WHAT TO EXPECT
Course Creator's Preface
William M. Watson, S.J.
The Examen and Confession Practice of Ignatius and the First Jesuits
In the early months of his conversion, Ignatius Loyola set off on pilgrimage to the Benedictine monastery of Monserrat. When he arrived, one of the first things he did was make a general confession. He was about 30 years old at the time, and the year was 1522. Ignatius spent three days writing out his confession which was customary in that time.
It was his desire to make the confession on the Feast of the Annunciation. With the detailed Examination of Conscience (Examen) guides written by the Benedictine leader of Monserrat, Abbot Cisneros, every category and shade of sin Ignatius committed in his 30 years could be catalogued, written down, confessed, and forgiven.
This begins a lifelong practice for Ignatius of both reviewing his life with his own unique form of the Examen and his practice of frequent confession. And what St. Ignatius practiced, he made part and parcel of the Society of Jesus’ formation process and daily spiritual regimen for all Jesuits.
Like Ignatius’ method for training Jesuits, pastoral work with the laity did not shy away from the Examen’s focus on sin. However, the Jesuits sought generally to highlight the more positive aspects of spiritual growth and God’s mercy.
The emphasis of Pope Francis’ pontificate on mercy is deeply rooted in his Ignatian formation. This positive, mercy-focused approach matches Ignatius’ own graced experience of God’s love for him as a forgiven sinner. Ignatius said late in his life that he did not think there had been in the history of the Church someone who had sinned as much as he had who had been given so many graces.
The practice of frequent confession that Ignatius may have learned through Cisneros’ writings evolved into a pastoral aid that the early Jesuits widely recommend to all types of people. Its goal was to help an individual “begin to make a new book of one’s life.” Ignatius’ application of the general confession as a review of one’s life to aid in spiritual growth caused its acceptance in the wider stream of Catholic practice.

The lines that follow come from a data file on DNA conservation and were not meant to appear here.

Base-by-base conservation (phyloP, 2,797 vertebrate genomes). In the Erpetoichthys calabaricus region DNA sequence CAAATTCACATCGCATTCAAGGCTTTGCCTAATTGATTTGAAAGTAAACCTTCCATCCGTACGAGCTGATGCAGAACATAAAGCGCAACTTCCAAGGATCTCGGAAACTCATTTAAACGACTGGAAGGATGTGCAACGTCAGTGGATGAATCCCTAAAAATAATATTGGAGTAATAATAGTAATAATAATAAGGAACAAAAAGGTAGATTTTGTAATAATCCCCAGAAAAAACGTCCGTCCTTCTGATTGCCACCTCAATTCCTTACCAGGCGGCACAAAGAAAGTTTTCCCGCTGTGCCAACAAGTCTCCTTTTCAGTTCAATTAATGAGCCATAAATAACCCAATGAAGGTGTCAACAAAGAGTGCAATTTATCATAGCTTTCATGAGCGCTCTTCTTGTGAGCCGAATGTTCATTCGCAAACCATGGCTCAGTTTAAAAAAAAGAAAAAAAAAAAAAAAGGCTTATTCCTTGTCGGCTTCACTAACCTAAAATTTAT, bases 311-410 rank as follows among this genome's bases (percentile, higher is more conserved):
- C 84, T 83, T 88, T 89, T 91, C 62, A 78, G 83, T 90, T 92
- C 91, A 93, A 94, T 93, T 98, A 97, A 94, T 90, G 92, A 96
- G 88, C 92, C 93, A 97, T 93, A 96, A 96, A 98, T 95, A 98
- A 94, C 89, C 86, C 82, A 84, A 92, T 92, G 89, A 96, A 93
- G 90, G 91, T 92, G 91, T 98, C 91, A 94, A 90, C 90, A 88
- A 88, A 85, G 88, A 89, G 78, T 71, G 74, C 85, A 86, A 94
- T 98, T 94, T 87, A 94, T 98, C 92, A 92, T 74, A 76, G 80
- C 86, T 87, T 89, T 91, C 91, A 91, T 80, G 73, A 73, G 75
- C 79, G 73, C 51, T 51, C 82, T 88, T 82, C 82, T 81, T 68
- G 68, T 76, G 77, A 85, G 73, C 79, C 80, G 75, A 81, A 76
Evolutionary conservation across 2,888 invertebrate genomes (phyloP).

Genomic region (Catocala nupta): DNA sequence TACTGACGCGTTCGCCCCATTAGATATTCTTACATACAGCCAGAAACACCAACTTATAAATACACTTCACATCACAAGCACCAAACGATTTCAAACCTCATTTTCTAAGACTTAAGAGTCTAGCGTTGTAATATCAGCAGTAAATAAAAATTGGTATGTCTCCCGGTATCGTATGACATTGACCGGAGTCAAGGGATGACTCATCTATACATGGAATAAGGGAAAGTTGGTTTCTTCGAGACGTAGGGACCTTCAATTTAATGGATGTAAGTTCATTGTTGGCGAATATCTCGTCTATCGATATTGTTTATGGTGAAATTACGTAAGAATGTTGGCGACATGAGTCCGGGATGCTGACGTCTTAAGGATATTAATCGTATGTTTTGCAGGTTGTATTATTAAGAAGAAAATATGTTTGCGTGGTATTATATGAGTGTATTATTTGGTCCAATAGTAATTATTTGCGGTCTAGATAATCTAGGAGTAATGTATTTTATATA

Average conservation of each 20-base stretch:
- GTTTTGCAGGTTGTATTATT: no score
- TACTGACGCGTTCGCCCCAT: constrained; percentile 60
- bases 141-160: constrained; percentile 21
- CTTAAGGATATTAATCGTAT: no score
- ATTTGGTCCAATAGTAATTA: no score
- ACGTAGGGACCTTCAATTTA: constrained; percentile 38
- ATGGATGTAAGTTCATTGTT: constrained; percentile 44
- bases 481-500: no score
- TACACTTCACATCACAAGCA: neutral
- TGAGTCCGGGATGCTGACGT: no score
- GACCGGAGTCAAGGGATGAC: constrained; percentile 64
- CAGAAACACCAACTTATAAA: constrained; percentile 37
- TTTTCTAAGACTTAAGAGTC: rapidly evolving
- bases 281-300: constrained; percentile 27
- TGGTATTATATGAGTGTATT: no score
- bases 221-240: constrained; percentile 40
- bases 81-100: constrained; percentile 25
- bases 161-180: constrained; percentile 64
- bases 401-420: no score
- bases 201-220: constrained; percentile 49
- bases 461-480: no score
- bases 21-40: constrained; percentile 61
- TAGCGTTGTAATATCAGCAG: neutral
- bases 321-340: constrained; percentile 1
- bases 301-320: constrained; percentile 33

Jesuits offered most of their spiritual direction in the confessional. Many of these early Jesuits would have brought to their confessional ministry the formative experiences of the Exercises, where even the meditations on sin in the First Week “were contrived to elicit gratitude.”
Learning to Bring Your Whole Life to Reconciliation
The Whole-Life Confession is based on Part One of Forty Weeks: An Ignatian Path to Christ with Sacred Story Prayer. This very dynamic and holistic method helps you integrate your spiritual, intellectual, and psychological/emotional history. Those who have completed it have been amazed how it helped them “see their whole life” as if for the first time.
The WLC method for this course is grounded in Ignatian spirituality. This means it is focused on helping those who take the journey to access areas of their lives where they need God’s healing the most. For some people, this means remembering things they may have pushed out of consciousness. It can create anxiety to encounter experiences from your past. However, if they still have energy that upsets you, it means they can greatly benefit from surfacing and deeper healing by the Divine Physician.
Since the goal of the WLC journey course is to bring healing, hope, and peace, each person must enter the course with a generosity of heart and spirit.
St. Ignatius’ spirituality rests on the interior freedom of the individual. No one can/should be asked to do that which they don’t want to do.
But this is the balancing act in making a decision whether to engage the WLC journey in the course. You should make a discernment based on a peaceful heart, not an anxious or fearful heart. The enemy of human nature (St. Ignatius’ name for Satan) uses fear to keep us from making choices that bring us closer to God and our own peace. So yes, choose freely, but choose in peacefulness and not from fear. If you proceed with the journey, pay attention to the frequent invitations to say aloud: Be Not Afraid!